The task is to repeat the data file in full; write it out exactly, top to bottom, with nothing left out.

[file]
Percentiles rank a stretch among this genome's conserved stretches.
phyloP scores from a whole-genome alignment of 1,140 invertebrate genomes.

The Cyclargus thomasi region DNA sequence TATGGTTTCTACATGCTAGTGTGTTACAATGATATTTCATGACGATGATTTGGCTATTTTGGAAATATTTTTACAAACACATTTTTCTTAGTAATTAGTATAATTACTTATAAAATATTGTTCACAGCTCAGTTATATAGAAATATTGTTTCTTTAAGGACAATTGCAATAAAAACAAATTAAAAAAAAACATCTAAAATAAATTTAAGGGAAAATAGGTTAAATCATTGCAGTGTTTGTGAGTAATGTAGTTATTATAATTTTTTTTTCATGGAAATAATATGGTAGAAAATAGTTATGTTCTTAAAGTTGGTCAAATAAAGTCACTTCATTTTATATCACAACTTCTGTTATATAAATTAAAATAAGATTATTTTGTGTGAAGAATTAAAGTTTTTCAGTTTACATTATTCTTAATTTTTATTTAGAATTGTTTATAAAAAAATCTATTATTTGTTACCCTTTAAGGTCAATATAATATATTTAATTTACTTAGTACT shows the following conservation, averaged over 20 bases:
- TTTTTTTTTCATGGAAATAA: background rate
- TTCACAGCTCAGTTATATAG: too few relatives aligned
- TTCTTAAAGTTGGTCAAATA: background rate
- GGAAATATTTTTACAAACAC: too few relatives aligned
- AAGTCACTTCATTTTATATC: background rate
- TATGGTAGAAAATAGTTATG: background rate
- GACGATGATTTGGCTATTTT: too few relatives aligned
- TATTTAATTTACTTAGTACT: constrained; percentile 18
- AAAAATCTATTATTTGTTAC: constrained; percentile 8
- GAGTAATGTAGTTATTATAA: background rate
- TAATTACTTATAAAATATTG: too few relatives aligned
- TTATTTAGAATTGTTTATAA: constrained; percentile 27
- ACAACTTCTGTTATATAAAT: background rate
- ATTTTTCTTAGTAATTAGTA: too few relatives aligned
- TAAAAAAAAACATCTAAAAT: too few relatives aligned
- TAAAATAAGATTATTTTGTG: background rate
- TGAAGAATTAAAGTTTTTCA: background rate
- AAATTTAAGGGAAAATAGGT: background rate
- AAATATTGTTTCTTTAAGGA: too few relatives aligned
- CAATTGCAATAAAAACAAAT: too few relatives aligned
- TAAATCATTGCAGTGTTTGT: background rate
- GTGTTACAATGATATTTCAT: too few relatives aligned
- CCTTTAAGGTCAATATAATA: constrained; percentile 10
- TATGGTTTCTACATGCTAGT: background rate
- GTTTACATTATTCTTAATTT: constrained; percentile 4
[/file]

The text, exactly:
Percentiles rank a stretch among this genome's conserved stretches.
phyloP scores from a whole-genome alignment of 1,140 invertebrate genomes.

The Cyclargus thomasi region DNA sequence TATGGTTTCTACATGCTAGTGTGTTACAATGATATTTCATGACGATGATTTGGCTATTTTGGAAATATTTTTACAAACACATTTTTCTTAGTAATTAGTATAATTACTTATAAAATATTGTTCACAGCTCAGTTATATAGAAATATTGTTTCTTTAAGGACAATTGCAATAAAAACAAATTAAAAAAAAACATCTAAAATAAATTTAAGGGAAAATAGGTTAAATCATTGCAGTGTTTGTGAGTAATGTAGTTATTATAATTTTTTTTTCATGGAAATAATATGGTAGAAAATAGTTATGTTCTTAAAGTTGGTCAAATAAAGTCACTTCATTTTATATCACAACTTCTGTTATATAAATTAAAATAAGATTATTTTGTGTGAAGAATTAAAGTTTTTCAGTTTACATTATTCTTAATTTTTATTTAGAATTGTTTATAAAAAAATCTATTATTTGTTACCCTTTAAGGTCAATATAATATATTTAATTTACTTAGTACT shows the following conservation, averaged over 20 bases:
- TTTTTTTTTCATGGAAATAA: background rate
- TTCACAGCTCAGTTATATAG: too few relatives aligned
- TTCTTAAAGTTGGTCAAATA: background rate
- GGAAATATTTTTACAAACAC: too few relatives aligned
- AAGTCACTTCATTTTATATC: background rate
- TATGGTAGAAAATAGTTATG: background rate
- GACGATGATTTGGCTATTTT: too few relatives aligned
- TATTTAATTTACTTAGTACT: constrained; percentile 18
- AAAAATCTATTATTTGTTAC: constrained; percentile 8
- GAGTAATGTAGTTATTATAA: background rate
- TAATTACTTATAAAATATTG: too few relatives aligned
- TTATTTAGAATTGTTTATAA: constrained; percentile 27
- ACAACTTCTGTTATATAAAT: background rate
- ATTTTTCTTAGTAATTAGTA: too few relatives aligned
- TAAAAAAAAACATCTAAAAT: too few relatives aligned
- TAAAATAAGATTATTTTGTG: background rate
- TGAAGAATTAAAGTTTTTCA: background rate
- AAATTTAAGGGAAAATAGGT: background rate
- AAATATTGTTTCTTTAAGGA: too few relatives aligned
- CAATTGCAATAAAAACAAAT: too few relatives aligned
- TAAATCATTGCAGTGTTTGT: background rate
- GTGTTACAATGATATTTCAT: too few relatives aligned
- CCTTTAAGGTCAATATAATA: constrained; percentile 10
- TATGGTTTCTACATGCTAGT: background rate
- GTTTACATTATTCTTAATTT: constrained; percentile 4